What is melody?

What Does melody Mean

The Latin word melōidía came to late Latin as melodĭa . That is the immediate etymological antecedent of melody , a term that in our language has several uses.

The first meaning mentioned by the Royal Spanish Academy ( RAE ) in its dictionary refers to the delicacy and sweetness of a sound produced by a musical instrument or a voice.
For example: "I really enjoy the melody of the harp" , "The voice of this singer has a very special melody" , "I did not like the melody of the locution" .
In the field of music , a composition that develops an idea beyond its accompaniment is called a melody . In this way it is opposed to harmony , which combines different sounds although chords simultaneously.

Also called melody is the link between time and song and the choice of sounds with which musical periods are formed in the different genres of composition. It can be said that the melody is a combination of rhythm and pitch .
While a chord presents simultaneous sounds (it is "vertical" ), the melody is based on events that occur in time (it is "horizontal" ). The perception of the melody, in any case, occurs as a unit beyond the changes that it shows in its development.
A melody, in short, is a linear succession of notes that is closely related to rhythm , has sounds of different heights and acquires a leading role in the framework of a piece.
The melody has a leading role, so to speak, in the realm of music because it is the part of a composition that most people can remember most easily, for example, when leaving the theater. Music lovers often leave a show whistling or humming their favorite tunes, but very few can take the structure of harmony and rhythm home with them.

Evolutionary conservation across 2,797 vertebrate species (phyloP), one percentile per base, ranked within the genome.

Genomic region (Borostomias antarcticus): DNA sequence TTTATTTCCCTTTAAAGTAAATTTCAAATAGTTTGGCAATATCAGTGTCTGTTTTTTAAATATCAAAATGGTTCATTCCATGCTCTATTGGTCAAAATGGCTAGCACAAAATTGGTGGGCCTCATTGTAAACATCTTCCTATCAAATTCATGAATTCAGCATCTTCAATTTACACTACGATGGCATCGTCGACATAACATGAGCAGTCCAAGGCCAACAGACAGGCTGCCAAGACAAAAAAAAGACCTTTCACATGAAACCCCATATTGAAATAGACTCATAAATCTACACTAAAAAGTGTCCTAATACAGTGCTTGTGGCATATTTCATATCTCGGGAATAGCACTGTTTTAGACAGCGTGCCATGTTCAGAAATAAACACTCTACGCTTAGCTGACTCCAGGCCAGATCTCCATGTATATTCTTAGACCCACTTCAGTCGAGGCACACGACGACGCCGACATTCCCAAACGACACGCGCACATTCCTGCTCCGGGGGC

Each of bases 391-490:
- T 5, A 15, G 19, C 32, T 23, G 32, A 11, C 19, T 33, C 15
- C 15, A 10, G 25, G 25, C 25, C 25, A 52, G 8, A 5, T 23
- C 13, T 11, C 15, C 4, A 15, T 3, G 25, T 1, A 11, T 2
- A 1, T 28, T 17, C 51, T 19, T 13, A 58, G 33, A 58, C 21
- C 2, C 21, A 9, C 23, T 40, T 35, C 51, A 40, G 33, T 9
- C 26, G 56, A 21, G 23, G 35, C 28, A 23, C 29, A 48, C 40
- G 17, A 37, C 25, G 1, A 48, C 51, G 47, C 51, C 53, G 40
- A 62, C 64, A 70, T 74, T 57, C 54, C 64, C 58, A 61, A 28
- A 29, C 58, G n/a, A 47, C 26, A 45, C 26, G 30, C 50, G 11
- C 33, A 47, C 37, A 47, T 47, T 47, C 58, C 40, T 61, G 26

We can say that harmony is a suitable base for the execution of a certain number of notes, of those that are compatible with the chords. For example, if on a piano we play the C major triad with our left hand , that is, the three-note chord, with the right hand we can elaborate a melody that uses only the white keys, since they represent the sounds included in said tonality.
It is important to note that not only sounds are included in the melody, but also silences , which we can interpret as "pauses". When this is combined with the characteristics of the rhythm, we obtain very particular results, with notes that span several times and drawings that generate a sensation of movement, stillness, melancholy or joy, among many other possibilities.

Finally, for phonetics, melody is intonation : that is, the melodic movement with which the pronunciation of a sentence is specified .
Practically, we can affirm that in all languages ​​the speakers produce certain characteristic melodies when expressing themselves orally, although in some it is much more evident than in others. For example, Japanese has a very different accentuation from Spanish: while we emphasize the accented syllable and weaken the rest, the Japanese must give each syllable the same time duration and modify the height of the "accented", generating different melodies in every word.
When we hear a person speak with a very "strong" or "marked" accent, we usually say that he seems to be from this or that country because of "his melody" or "his song." From our perspective, this happens in certain accents in Brazil, Italy and France, but also in all Spanish-speaking countries, where we find the tonal variations of regions other than ours more striking.

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